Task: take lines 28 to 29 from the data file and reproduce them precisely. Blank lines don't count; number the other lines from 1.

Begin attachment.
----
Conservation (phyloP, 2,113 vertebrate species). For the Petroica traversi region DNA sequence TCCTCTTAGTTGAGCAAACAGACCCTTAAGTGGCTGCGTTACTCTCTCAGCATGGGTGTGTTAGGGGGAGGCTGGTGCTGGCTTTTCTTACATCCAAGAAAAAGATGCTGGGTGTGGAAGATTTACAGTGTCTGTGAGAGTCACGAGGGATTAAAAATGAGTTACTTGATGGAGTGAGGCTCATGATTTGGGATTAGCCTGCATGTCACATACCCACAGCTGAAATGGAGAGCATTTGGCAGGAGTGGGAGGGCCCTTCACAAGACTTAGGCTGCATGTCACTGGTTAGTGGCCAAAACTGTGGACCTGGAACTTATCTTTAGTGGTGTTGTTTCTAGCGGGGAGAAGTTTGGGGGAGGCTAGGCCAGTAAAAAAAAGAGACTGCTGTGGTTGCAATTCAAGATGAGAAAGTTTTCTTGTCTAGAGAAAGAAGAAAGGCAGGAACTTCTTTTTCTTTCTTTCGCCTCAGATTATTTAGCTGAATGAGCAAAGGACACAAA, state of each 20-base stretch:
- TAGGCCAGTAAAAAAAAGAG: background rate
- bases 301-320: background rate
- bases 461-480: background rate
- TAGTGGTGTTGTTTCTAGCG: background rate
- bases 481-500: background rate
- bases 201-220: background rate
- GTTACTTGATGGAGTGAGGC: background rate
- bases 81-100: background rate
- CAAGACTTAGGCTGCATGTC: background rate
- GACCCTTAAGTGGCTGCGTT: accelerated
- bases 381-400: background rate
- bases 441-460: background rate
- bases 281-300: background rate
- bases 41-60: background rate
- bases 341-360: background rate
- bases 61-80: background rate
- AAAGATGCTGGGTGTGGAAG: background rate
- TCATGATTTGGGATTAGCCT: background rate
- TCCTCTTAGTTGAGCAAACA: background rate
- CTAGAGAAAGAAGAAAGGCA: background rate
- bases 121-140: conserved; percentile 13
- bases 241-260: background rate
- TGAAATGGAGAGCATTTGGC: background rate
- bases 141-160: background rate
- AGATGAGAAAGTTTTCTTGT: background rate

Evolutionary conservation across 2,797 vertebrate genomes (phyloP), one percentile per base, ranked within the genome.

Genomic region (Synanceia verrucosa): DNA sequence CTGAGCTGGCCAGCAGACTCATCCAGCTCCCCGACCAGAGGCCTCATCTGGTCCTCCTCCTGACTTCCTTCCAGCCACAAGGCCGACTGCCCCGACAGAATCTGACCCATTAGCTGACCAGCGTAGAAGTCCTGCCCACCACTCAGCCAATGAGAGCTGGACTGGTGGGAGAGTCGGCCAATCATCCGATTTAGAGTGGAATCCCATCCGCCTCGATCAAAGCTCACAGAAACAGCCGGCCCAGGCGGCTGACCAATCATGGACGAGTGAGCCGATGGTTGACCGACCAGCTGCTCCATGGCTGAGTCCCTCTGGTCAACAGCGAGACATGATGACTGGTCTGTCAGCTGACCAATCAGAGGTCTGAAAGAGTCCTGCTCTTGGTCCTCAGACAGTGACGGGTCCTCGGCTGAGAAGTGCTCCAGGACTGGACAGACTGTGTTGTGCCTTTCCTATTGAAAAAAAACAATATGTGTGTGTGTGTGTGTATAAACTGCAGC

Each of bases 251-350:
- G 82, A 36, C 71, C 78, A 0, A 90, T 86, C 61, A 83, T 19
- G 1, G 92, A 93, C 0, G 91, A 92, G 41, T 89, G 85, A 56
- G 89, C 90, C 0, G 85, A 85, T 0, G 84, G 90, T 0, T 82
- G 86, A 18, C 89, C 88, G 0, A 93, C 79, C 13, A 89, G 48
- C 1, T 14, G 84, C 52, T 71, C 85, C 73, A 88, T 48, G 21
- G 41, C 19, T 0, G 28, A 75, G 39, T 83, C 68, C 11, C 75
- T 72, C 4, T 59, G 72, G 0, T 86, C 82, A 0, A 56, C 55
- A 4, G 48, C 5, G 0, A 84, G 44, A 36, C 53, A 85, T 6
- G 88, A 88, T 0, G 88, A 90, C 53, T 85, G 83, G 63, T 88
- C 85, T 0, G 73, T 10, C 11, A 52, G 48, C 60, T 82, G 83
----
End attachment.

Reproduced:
Genomic region (Synanceia verrucosa): DNA sequence CTGAGCTGGCCAGCAGACTCATCCAGCTCCCCGACCAGAGGCCTCATCTGGTCCTCCTCCTGACTTCCTTCCAGCCACAAGGCCGACTGCCCCGACAGAATCTGACCCATTAGCTGACCAGCGTAGAAGTCCTGCCCACCACTCAGCCAATGAGAGCTGGACTGGTGGGAGAGTCGGCCAATCATCCGATTTAGAGTGGAATCCCATCCGCCTCGATCAAAGCTCACAGAAACAGCCGGCCCAGGCGGCTGACCAATCATGGACGAGTGAGCCGATGGTTGACCGACCAGCTGCTCCATGGCTGAGTCCCTCTGGTCAACAGCGAGACATGATGACTGGTCTGTCAGCTGACCAATCAGAGGTCTGAAAGAGTCCTGCTCTTGGTCCTCAGACAGTGACGGGTCCTCGGCTGAGAAGTGCTCCAGGACTGGACAGACTGTGTTGTGCCTTTCCTATTGAAAAAAAACAATATGTGTGTGTGTGTGTGTATAAACTGCAGC

Each of bases 251-350: